B.C. City Guide 2018 - Comox Valley
Credit: Destination BC/Boomer Jerritt

widgetA local Air Force base is just one economic driver in this picturesque string of communities, home to industries ranging from tech to tourism

The three connected centres of the Comox Valley—the main cities of Courtenay and Comox, and smaller Cumberland—are Central Island outliers because they haven’t really had to reinvent themselves at all. Their healthy farming and tourism industries, plus 19 Wing, B.C.’s only Canadian Air Force base, which employs roughly 1,500 military and civilian personnel, have provided a steady source of jobs and customers. That’s rescued these towns from the boom-and-bust cycles their sometimes resource-dependent neighbours have been working hard to break away from.

Economic security has allowed the area to cultivate a more gentrified air, drawing on the agricultural and seafood bounty around it to host a raft of farm-to-fork restaurants and artisan food producers—and, more recently, breweries and craft distilleries. It’s also given Courtenay’s downtown core, dotted with art galleries, a pedestrian-friendly charm. Visitors may also feel like they’ve wandered into a mountain resort, courtesy of the nearby Mount Washington alpine recreation area (a big part of the local tourism sector) and the glacier that gleams above the valley year-round.

Meanwhile, sister city Comox—home of the airport, harbour, marina, Air Force base and much of the region’s industrial land—has been upgrading and beautifying its own downtown. Efforts to compete with Courtenay include incentive programs for downtown businesses, tax breaks to encourage residential density and a multimillion-dollar renovation of the Comox Centre retail plaza.

Shopping, fresh-food markets, wineries, skiing and beaches—plus a brand-new hospital to help with that golfer’s elbow—have made the Comox Valley a fast-growing retiree haven. (The median age in Comox is 51.8; Courtenay’s is 50.4.) The region is also a weekend home for working Albertans, thanks to direct flights from the Island’s second-busiest airport. But local businesses aren’t just supplying local residents. This one of the few parts of Canada where agricultural investment is growing: farm receipts totalled almost $34 million in 2016, and more than 50 percent of B.C. shellfish is produced here. The bustling airport helps transport everything from oysters to sprouts to buffalo brie, not to mention that unsettling international delicacy the geoduck clam.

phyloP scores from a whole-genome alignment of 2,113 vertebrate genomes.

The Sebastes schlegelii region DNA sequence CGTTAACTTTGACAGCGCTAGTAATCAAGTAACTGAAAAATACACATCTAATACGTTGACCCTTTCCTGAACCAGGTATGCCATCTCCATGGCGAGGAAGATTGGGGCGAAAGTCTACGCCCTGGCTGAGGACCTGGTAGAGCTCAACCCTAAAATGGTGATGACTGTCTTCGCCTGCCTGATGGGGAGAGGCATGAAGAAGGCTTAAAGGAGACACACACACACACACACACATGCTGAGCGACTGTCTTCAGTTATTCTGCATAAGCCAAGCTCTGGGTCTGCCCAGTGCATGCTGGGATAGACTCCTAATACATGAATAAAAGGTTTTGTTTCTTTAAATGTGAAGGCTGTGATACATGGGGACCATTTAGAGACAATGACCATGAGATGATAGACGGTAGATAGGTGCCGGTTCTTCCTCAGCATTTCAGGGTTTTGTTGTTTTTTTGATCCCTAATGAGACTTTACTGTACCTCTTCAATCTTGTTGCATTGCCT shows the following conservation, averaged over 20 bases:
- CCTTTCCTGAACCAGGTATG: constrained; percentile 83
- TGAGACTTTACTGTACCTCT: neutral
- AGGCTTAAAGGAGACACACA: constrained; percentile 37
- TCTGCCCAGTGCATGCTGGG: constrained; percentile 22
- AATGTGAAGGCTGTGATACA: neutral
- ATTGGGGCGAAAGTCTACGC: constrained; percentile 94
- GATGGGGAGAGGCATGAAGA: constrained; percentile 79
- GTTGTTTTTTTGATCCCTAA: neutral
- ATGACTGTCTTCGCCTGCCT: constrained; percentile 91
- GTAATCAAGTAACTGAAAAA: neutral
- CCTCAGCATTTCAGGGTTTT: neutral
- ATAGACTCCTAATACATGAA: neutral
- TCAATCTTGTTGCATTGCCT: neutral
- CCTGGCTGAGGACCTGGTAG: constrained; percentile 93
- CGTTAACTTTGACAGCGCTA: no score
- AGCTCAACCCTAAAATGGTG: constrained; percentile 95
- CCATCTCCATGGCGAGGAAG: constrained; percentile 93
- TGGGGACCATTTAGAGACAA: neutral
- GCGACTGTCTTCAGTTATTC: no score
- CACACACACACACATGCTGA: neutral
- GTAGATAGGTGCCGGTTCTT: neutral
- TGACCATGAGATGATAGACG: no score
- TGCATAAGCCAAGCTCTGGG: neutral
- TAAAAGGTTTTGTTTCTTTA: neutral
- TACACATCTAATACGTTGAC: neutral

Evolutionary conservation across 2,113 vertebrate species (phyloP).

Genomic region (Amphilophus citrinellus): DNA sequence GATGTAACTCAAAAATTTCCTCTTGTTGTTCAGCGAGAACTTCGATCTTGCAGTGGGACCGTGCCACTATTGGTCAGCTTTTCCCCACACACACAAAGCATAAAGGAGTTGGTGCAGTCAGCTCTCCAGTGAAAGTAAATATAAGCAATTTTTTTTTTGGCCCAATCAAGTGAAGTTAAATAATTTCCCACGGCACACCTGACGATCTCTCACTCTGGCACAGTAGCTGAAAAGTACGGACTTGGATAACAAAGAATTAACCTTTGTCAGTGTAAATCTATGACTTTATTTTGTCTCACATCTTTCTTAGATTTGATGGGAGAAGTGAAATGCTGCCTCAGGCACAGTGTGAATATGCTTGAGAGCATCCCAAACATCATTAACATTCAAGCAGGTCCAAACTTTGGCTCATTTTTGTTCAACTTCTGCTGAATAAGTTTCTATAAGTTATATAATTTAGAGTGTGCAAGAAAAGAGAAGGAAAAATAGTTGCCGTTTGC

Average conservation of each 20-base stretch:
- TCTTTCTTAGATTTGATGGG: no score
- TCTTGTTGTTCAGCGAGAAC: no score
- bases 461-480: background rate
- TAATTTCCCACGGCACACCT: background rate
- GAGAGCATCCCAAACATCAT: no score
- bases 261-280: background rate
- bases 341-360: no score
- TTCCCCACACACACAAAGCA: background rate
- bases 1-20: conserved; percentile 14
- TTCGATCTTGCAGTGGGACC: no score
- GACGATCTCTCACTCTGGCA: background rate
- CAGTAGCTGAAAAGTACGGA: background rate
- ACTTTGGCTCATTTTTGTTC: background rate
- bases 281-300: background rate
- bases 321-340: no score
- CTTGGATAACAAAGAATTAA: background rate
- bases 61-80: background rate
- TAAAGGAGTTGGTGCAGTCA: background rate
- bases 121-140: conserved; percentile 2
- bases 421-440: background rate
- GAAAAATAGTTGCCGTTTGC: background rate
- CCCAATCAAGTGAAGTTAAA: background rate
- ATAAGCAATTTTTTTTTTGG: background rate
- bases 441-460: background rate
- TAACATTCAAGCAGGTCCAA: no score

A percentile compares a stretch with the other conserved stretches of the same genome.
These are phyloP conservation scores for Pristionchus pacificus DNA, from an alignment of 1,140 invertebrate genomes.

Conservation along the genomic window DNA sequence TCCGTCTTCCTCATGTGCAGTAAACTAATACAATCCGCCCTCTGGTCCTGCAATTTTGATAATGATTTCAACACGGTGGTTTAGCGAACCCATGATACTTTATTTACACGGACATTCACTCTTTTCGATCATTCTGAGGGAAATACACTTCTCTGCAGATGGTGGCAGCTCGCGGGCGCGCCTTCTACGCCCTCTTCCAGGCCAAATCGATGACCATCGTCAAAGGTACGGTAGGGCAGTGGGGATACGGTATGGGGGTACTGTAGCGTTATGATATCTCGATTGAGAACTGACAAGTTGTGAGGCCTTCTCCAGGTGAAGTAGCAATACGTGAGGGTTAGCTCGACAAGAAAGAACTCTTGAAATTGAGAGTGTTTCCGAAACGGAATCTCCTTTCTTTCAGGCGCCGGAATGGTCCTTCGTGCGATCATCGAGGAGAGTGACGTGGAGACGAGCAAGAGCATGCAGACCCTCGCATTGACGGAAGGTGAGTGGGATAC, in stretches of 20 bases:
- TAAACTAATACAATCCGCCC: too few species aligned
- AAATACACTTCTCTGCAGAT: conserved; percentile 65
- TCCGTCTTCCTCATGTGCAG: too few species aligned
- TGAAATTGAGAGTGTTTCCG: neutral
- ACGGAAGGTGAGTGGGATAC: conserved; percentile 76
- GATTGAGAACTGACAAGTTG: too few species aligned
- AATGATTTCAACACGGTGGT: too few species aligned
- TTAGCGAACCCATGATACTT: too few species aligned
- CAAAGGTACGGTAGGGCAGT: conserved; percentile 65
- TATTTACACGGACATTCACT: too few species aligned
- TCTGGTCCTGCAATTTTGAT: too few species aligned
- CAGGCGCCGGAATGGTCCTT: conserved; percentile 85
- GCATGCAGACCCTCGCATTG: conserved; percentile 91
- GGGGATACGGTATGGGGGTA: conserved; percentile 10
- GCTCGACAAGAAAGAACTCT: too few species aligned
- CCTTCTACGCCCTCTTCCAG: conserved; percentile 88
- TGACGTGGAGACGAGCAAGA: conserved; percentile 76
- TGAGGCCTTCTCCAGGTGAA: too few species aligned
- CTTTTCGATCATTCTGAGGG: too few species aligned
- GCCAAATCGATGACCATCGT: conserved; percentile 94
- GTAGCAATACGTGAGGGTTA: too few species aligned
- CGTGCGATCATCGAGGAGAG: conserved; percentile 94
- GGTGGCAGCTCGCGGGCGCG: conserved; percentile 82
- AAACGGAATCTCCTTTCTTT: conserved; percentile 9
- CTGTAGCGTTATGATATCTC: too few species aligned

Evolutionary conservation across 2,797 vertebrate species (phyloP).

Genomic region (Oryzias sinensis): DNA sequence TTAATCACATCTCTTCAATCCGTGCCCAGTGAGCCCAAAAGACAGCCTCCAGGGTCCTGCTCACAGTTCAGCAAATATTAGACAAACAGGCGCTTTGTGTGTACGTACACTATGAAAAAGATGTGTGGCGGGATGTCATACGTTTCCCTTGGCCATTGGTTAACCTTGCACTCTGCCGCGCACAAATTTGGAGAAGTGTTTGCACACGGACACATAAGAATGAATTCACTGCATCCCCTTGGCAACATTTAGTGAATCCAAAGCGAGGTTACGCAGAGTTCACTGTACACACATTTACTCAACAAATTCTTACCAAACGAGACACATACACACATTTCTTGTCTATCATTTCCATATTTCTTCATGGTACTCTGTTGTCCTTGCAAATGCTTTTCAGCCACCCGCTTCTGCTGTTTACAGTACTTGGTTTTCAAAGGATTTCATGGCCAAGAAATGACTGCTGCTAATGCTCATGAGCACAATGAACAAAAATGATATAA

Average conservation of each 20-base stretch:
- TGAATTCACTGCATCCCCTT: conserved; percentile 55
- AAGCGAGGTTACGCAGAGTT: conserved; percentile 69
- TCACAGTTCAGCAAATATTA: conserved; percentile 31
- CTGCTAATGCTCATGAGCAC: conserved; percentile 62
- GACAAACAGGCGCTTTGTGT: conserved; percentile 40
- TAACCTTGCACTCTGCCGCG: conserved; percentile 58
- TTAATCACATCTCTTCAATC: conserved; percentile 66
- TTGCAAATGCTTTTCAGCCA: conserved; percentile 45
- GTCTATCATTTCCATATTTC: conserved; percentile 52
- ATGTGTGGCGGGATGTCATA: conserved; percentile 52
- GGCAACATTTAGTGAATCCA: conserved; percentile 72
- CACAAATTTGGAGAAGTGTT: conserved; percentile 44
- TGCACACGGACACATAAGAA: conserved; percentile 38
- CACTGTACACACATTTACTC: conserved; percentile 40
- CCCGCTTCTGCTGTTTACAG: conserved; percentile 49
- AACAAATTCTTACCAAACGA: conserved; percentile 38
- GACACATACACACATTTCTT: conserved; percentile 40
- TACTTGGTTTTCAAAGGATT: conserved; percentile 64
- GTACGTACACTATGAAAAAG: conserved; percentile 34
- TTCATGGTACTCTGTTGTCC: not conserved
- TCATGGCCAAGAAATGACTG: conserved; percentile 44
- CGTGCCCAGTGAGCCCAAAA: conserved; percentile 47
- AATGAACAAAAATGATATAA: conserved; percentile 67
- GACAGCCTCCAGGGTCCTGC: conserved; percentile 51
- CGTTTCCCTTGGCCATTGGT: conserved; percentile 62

The area’s lifestyle benefits mean the Island’s growing tech industry is showing up here as well, including developers in geomatics, smart sensors, industrial applications and digital media. Invest Comox Valley is responding, with workshops for early-stage entrepreneurs and an export navigation service for small business.

The Wing 19 Air Force base will be furthering its impact on the region, too: last winter, Comox broke ground on a new LEED-certified fixed-wing aircraft search-and-rescue training facility—a contract the city fought hard for and won last year. The high-tech centre for excellence will house 200 students, plus technicians, educators, maintenance crews and aircraft operators. The addition is great news for future castaways but even better for Courtenay and Comox, which welcome this vote of confidence from one of the valley’s most important economic stabilizers.

Population: 58,628
Household age (0-45, 45-64, 64+): 24%, 35.6%, 40.4%
University grads: 19.2%
Average household income: $86,328
Average household income under 45: $82,337
Five-year income growth, 2012-17: 17.4%
Five-year population growth: 3.8%

Average detached home price: $493,340
Average condominium price: $224,623
Average monthly rent for a two-bedroom: $884
Average annual household spending on shelter: $20,322

Key industries: Agriculture; aquaculture; air service support; construction and development; health care and social services; hospitality and tourism; technology and innovation
Notable employers: 19 Wing CFB ComoxCity of CourtenayMount Washington Alpine ResortNorth Island CollegeNorth Island HospitalSchool District 71
Regional unemployment: 5.8% (February)

Total value of building permits issued in 2017: $140,703,000
Change from 2016: –13.6%
Cost of a business licence: Courtenay: $50-$1,000; Comox: $60-$600
Average processing time for a building permit: Varies by municipality and type
Business property tax rate: $20.70 per $1,000 of assessed value; Comox: $21.79, or $23.43 within Business Improvement Area (all rates 2017)
Average office lease rate per sq. ft./year: $15-$32
Average retail lease rate: $15-$32

Quality of LifeQUALITY OF LIFE
Major post-secondary institutions: Excel Career CollegeNorth Island CollegeSprott Shaw College
Major recreational amenities: Mount Washington Alpine Resort (summer and winter services); more than 40 regional and provincial parks; Comox Valley Sports Centre; curling rink; 40-acre exhibition grounds; wildlife viewing; golf; culinary tours; boating and paddling; local beaches
Key annual events: BC Seafood Festival; Vancouver Island MusicFest; Filberg Festival; Comox Nautical Days; Comox Valley Farm Cycle Tour; Comox Valley Dine Around
Average annual household spending on recreation: $4,790
Residents who walk or bike to work: 4.3%